"Hello K-bo, I Have been aspiring to be a webcomic artist much like yourself for a long time. Viewing your artwork and your achievements inspire me to reach out for my dreams. I wasn't able to see you at Fan Expo this year so I wasn't able to ask you this in person. I feel like I'm at a point where I'm comfortable enough with my art and style to start a webcomic... but I have no idea where to start... Do you have any advice? Thank you!"
I wanted to share my answer with you guys since it might be relevant to your interests. I hope at least some of it is useful to you. Here goes...
"First off, that’s awesome and I’m honored to have inspired you in any way. You should be very proud of yourself for being ready and willing to start this journey.
Now this is a pretty broad question that’s a little difficult to answer as there are A LOT of ways to get started. Which one is right for you will depend on your situation, and there is no proven recipe for success. In my case, I was entirely self-taught and a lot of “getting started” for me was just throwing my work online wherever people would see it: conventions, livejournal, deviantArt, etc and just creating until people noticed. I often refer to this as the “Keep sending your troops running at the fortress wall until their bodies have piled up enough and you can climb over” method of artistic career pursuit. But plenty of folks also have success with more methodical, less masochistic approaches.
What I can say is there are a couple of universal truths no matter what course you choose to pursue…
1) If you update it, they will come. No matter the objective quality of your work, if you keep a regular and maintained schedule, you will build an audience. Now, it’s proven that the more you update, the faster you will build that audience. HOWEVER, if you choose an unrealistic schedule, you’ll end up burning out and going on massive hiatuses and you’ll be back to square one. *points to himself* Decide on a reasonable update schedule that fits your time and resources. Then build a backlog of work before you even post the first one (I always say that if you to get sick or take a vacation, your comic should still keep be able going in your absence and still have some backlog left by the time you’re drawing again.) I can tell you that the comics I did this with (Ensign Sue is good example) were a lot easier and less stressful than the ones that I did by the seat of my pants (Trigger Star, occasionally “I’m My Own Mascot.”) Get a grip on this early and you’ll thank yourself for it later on.
2) Draw all the time, whatever you can and whenever you can. You learn to draw by drawing. Do not be afraid to work outside your comfort zone and draw things you’re “bad” at. Pretty much everyone sucks when they first start but you’ll never get better if you don’t even try.
Also, learn and endeavor to master drawing basics like anatomy, form, composition, perspective, observation skills, etc. Style is not an excuse for shoddy fundamentals, so learn the rules before you break them. Never stop studying. Keep in mind that artistic prowess takes YEARS to develop and although talent helps, it is NOTHING without practice and hard work.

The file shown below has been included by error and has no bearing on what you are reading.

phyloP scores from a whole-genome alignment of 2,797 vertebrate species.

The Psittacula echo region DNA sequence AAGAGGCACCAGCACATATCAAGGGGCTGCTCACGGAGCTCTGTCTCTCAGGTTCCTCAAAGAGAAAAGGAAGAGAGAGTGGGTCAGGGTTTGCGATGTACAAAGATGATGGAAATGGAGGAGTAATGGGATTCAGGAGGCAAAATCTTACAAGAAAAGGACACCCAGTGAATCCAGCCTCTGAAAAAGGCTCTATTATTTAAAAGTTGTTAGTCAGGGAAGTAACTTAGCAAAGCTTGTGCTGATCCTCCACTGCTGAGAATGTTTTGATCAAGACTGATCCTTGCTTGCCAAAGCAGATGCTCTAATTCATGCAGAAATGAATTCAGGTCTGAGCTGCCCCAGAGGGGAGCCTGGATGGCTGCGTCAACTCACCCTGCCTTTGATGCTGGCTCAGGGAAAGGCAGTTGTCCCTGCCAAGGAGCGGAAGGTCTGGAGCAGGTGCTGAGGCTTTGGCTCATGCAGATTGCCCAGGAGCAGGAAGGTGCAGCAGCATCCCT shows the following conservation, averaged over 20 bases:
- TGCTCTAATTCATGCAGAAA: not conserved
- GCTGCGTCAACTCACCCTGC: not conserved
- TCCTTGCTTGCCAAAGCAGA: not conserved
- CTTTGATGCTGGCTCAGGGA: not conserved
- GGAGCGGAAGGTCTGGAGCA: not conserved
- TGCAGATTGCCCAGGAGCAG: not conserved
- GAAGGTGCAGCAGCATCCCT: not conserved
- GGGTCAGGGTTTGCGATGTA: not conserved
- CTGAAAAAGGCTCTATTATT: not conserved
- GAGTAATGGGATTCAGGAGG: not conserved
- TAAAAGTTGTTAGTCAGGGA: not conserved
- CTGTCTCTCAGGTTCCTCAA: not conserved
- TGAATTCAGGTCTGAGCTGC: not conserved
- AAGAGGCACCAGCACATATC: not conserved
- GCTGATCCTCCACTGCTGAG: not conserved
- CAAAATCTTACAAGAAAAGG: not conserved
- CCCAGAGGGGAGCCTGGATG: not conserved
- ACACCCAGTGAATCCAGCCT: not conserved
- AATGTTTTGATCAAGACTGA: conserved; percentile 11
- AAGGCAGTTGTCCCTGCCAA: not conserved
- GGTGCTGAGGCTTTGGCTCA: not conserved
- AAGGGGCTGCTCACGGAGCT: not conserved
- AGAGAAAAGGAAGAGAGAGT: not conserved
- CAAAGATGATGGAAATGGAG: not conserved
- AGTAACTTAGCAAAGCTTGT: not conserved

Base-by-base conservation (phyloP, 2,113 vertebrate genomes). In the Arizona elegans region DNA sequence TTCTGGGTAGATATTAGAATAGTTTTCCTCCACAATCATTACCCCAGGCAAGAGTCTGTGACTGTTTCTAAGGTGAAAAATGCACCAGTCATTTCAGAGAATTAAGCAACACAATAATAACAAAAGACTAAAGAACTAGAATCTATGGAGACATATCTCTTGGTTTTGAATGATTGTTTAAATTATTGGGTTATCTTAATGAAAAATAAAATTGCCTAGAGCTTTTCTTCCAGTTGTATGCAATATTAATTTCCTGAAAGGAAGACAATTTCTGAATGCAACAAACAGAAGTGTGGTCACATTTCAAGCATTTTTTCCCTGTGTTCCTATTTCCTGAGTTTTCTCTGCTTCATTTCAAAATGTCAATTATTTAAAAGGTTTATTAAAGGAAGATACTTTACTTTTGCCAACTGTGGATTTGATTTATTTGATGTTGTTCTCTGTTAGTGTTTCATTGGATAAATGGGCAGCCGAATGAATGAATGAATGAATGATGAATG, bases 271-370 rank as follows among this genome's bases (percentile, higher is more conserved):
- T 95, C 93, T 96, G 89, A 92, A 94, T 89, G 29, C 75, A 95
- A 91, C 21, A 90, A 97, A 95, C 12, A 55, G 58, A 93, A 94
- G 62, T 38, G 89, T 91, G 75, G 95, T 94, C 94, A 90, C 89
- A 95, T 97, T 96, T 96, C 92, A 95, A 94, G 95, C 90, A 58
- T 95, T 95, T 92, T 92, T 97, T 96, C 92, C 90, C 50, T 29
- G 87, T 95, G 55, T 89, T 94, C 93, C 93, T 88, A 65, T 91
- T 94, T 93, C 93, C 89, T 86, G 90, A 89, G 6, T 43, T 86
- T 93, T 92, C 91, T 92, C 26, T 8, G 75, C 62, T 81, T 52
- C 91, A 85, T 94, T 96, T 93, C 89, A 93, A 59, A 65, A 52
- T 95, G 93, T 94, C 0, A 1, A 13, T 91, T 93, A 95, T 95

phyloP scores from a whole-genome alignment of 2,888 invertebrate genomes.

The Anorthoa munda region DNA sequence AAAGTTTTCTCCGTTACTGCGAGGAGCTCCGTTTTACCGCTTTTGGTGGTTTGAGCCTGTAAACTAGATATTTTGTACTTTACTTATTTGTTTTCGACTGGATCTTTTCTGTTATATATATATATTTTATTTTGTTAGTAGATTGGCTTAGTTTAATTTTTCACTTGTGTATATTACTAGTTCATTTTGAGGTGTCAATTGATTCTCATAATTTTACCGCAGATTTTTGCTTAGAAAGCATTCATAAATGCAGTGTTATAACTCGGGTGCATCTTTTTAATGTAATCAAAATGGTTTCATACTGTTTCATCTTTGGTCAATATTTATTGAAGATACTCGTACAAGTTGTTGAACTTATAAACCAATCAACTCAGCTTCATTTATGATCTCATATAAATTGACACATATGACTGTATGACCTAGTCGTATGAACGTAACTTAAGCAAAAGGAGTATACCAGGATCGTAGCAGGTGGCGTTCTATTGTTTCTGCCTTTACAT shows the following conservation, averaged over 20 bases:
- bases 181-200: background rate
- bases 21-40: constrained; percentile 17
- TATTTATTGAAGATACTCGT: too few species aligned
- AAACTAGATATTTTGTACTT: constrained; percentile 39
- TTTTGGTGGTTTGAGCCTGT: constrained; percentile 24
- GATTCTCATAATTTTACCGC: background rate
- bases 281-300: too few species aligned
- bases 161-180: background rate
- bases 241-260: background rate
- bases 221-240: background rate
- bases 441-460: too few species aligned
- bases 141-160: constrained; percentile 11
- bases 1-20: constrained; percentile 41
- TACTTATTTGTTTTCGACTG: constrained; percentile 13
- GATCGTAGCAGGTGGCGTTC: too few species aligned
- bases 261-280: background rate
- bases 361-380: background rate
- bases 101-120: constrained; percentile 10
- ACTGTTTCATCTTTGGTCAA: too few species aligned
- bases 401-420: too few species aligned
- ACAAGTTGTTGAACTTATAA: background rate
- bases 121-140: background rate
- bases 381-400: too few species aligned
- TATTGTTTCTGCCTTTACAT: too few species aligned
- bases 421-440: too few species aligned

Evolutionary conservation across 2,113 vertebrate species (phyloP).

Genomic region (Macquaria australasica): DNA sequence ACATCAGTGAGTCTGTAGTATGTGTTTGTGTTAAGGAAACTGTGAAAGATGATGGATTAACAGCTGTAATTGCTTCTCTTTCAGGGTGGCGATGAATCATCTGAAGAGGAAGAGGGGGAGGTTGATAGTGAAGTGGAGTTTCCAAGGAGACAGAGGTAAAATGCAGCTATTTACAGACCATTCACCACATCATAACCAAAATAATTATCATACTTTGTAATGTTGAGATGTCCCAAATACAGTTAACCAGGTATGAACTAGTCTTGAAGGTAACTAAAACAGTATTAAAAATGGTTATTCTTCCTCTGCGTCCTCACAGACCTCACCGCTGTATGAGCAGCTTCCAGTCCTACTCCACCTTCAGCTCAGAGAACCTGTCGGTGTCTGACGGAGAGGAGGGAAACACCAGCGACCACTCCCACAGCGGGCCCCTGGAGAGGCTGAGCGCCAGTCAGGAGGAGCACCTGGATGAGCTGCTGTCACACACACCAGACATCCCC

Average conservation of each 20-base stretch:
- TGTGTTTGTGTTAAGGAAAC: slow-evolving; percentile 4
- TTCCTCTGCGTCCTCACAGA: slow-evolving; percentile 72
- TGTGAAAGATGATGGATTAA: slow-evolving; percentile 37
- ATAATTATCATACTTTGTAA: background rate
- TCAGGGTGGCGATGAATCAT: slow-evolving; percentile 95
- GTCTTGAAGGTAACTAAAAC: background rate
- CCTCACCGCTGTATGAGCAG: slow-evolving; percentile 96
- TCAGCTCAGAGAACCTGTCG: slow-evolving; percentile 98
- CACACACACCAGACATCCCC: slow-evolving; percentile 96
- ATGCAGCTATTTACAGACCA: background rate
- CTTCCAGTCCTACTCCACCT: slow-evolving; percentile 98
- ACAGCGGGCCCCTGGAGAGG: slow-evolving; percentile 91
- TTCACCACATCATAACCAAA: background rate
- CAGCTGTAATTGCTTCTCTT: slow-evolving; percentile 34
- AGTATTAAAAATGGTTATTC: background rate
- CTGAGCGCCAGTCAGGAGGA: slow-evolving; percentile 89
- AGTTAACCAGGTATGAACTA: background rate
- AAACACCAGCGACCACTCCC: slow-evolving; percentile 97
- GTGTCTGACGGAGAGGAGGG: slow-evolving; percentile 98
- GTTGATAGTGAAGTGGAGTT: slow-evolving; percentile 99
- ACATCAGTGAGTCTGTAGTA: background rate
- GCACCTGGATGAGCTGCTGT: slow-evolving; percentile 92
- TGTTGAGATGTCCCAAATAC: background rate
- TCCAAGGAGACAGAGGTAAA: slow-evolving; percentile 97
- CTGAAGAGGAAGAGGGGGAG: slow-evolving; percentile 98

3) Don’t by shy about showing your work to as many people as possible and never tell yourself you’re “not ready” for one thing or another. Two of my personal favorite quotes on this subject:
“Do not wait: the time will never be ‘just right’. Start where you stand, and work whatever tools you may have at your command and better tools will be found as you go along.” - Napoleon Hill
“Jump and build your parachute on the way down.” -Walt Disney
4) Be polite and gracious to your audience, both the supporters and the critics. This is easy with the former and tough as hell with the latter, I know. I would be deluding myself if I tried to convince you that critics are only trying to help you. While this may be true of some of your colleagues and friends, a good chunk of the people who criticize your work are doing so out of some kind of justified personal issue on their part (as much as they try to convince you or themselves otherwise.)
But here’s the thing…their motivations do not automatically make their feedback invalid. You can learn a lot from those criticisms, IF you’re honest with yourself on whether their critiques are fair and applicable to what you want to do and you’re emotionally mature enough to not take it personally. Because regardless of whether their opinions are fair or cruel, you NEVER look good if you’re seen being rude or indignant to your critics. And no matter the quality of your work, there will always be someone who won’t like it. Be prepared for it, don’t take it personally when it happens, learn from it if it’s useful to you, and just keep on creating.
I am personally grateful to anyone who thinks my work is worth their time and feedback, positive or negative. You’ll be a happier and more well-rounded person if you develop that gratitude in yourself.
5) Persistence is the key to victory. Be patient with yourself and understand that success never comes overnight…ESPECIALLY in self-starting creative fields. And when it does get hard, remember there are so many of us who currently are or have been where you are right now. You’re not alone and you’re only a failure if you stop trying.
To quote a wise lego “I know that sounds like a cat poster, but it’s true.”
Wow….that came out longer than I had intended. Oh well. I hope some of that is actually helpful to you. If you ever have any specific questions, please don’t hesitate to reach out. I’ve been really bad at replying to folks in recent months because I was going through a lot of personal stuff and my schedule’s been insane, but I do try to get back to everyone who contacts me as best I can. Thank you again for the kind words and I’m super excited for you and your creative goals. Go forth and never stop drawing!"